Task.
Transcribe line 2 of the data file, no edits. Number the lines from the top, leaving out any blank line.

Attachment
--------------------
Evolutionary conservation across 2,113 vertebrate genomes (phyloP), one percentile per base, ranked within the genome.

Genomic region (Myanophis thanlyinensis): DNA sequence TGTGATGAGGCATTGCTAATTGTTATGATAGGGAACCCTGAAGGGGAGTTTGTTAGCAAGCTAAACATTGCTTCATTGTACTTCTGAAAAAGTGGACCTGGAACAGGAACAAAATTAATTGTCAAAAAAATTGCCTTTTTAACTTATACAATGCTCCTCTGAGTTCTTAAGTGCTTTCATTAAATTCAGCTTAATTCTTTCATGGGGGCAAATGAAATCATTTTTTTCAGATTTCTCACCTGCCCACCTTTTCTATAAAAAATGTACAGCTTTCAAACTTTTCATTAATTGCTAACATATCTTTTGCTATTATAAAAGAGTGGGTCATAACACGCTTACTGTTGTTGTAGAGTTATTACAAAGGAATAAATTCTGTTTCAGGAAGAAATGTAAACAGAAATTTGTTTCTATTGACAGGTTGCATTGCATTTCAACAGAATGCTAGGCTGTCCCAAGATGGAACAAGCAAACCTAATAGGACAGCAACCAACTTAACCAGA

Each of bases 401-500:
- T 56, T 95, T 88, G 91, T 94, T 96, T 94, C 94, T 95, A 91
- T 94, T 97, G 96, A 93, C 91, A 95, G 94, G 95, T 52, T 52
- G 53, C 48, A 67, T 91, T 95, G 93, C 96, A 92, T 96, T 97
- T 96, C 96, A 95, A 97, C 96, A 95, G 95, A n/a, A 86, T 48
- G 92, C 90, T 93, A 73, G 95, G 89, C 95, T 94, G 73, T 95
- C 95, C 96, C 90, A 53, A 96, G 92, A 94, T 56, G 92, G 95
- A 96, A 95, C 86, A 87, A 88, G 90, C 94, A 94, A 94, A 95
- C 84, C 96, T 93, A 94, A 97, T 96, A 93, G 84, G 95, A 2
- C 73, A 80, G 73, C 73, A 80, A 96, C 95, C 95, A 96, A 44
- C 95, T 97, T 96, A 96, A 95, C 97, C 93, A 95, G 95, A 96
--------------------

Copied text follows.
Genomic region (Myanophis thanlyinensis): DNA sequence TGTGATGAGGCATTGCTAATTGTTATGATAGGGAACCCTGAAGGGGAGTTTGTTAGCAAGCTAAACATTGCTTCATTGTACTTCTGAAAAAGTGGACCTGGAACAGGAACAAAATTAATTGTCAAAAAAATTGCCTTTTTAACTTATACAATGCTCCTCTGAGTTCTTAAGTGCTTTCATTAAATTCAGCTTAATTCTTTCATGGGGGCAAATGAAATCATTTTTTTCAGATTTCTCACCTGCCCACCTTTTCTATAAAAAATGTACAGCTTTCAAACTTTTCATTAATTGCTAACATATCTTTTGCTATTATAAAAGAGTGGGTCATAACACGCTTACTGTTGTTGTAGAGTTATTACAAAGGAATAAATTCTGTTTCAGGAAGAAATGTAAACAGAAATTTGTTTCTATTGACAGGTTGCATTGCATTTCAACAGAATGCTAGGCTGTCCCAAGATGGAACAAGCAAACCTAATAGGACAGCAACCAACTTAACCAGA